Unclogging the Up! extruder nozzle

August 23, 2013 - Comments - 0 comments

A few week ago, the Up! printer at Los Angeles Makerspace had been down with a jammed extruder. Eain first reported that the extruder was stuttering while extruding - and tried to soak the nozzle in acetone to clear the nozzle. Unfortunately, that wasn't enough to clear the nozzle, and the subsequent jamming was so bad that the filament would neither feed nor unload from the extruder.

Here's the blow-by-blow on how I cleared the extruder.  Hopefully, this will be useful for Up! as well as Makerbot and other FDM/FFF printers (pretty much all RepRap printers).

I ran the Up!'s unload and load process to confirm that the extruder was jammed. It was.

Next, I took the components off the extruder assembly.

I then ran the unload command to heat up the nozzle. I saw that the powder blue ABS had a half-moon bite taken out of it by the drive gear (because the filament was stuck). Moreover, a bit of melted ABS had smeared out where the filament enters the hot end. I think that may have contributed to it being a little harder to pull the filament out, but the main problem was probably that the filament just wasn't being grabbed by the extruder gear anymore.

Using a piece of filament, I made sure that the nozzle was getting hot as expected -- it was. I then tried manually feed the filament into the hot end to see if melted plastic would come out the nozzle. It wouldn't. It was clear that there was some kind of blockage at the nozzle.

With the hot end still hot, I took a fine steel wire (music wire/piano wire/guitar string) and carefully inserted it at the tip of the nozzle to "floss" the inside of the nozzle. After the first few mm's, the wire met some resistance, so I carefully used pliers to push the wire through. (Be careful to push the wire through straight!)

Once the wire came out the other end, I stopped and started as I continued to "floss" the nozzle in the upward direction. This allowed more of the plastic to stick to the wire and get pulled out of the hot end.  You can see in the close up of the "floss" that there are black debris that came up with the plastic.

After that single flossing pass, I fed the filament in again from the top. This time, the plastic extruded easily. However, I did notice that it smoked/steamed a little. There is a reason for this -- the standard ABS that we sell works great on MakerBot's, Bukobot's, other RepRap printers, and pretty much all other FDM/FFF 3D printers.  They all typically run the extruder at around 220 to 240 degrees. The Up! is a notable exception to this -- it operates the extruder at 260 degrees, which is way too hot for standard ABS.  Normally, you have to buy your plastic from Up!, although you could also hack the printer to trick it into running the extruder at a cooler temperature.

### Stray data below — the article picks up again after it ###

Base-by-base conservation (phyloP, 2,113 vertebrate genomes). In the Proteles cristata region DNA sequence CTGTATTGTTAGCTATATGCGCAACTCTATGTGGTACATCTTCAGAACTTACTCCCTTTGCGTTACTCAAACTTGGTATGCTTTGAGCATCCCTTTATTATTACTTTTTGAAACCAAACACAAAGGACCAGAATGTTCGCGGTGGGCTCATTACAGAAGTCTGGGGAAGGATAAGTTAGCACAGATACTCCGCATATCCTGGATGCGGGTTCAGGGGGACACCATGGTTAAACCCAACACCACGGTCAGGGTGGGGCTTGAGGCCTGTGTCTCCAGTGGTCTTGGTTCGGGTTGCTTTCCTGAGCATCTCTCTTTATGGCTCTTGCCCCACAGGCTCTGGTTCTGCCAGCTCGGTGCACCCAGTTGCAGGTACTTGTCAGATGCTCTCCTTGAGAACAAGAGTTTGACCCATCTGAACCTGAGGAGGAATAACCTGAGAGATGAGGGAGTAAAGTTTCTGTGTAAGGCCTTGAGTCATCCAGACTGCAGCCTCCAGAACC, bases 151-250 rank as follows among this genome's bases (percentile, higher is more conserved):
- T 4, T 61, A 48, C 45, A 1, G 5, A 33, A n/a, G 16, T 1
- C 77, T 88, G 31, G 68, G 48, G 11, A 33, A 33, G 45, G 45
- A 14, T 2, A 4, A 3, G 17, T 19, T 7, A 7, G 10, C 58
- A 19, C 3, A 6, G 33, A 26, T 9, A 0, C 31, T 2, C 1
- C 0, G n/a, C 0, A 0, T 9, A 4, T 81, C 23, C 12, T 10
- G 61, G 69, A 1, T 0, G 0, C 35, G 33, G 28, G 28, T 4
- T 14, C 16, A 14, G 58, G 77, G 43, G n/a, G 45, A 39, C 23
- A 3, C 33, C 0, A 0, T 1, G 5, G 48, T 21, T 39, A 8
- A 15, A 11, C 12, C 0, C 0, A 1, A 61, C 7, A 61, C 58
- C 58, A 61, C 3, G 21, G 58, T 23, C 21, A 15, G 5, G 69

Fortunately, I had previously given LAM a roll of our HIPS plastic (which we had previously called "ABSM").  This plastic can operate at the higher temperature of the Up! printer. I manually fed in that plastic, and it extruded easily and did not smoke.

Happy that the nozzle was clear, I removed the filament, reassembled everything, reloaded the extruder, and verified that the extruder was working well. It extruded well!

I then ran a print job and and immediately heard a clunk-clunk-clunk which at first sounded like a stuck extruder. But it was the wrong sound intensity and I could see plastic was still coming out. I then saw that the nozzle was hitting the perforated print bed.

I restarted a print after adjusting the nozzle height parameter in the Up! software. I then noticed that one side was higher than the others. The Up! has bed adjusting screws underneath the bed, so I adjusted those as well. I was then able to get a proper print started.

The print job ran fine. The ABSM/HIPS plastic is still a bit meltier than Up!'s special-formulation plastic, so the raft was still a challenge to remove. Still, the Qtechknow mascot came out great.  

The raft did not stick well toward the back of the print bed, most likely because I didn't level the bed well enough (I only did a quick adjustment to get that first print run to start). 

NOTE: Updated 9-2-13 to reflect the availability of HIPS filament. 

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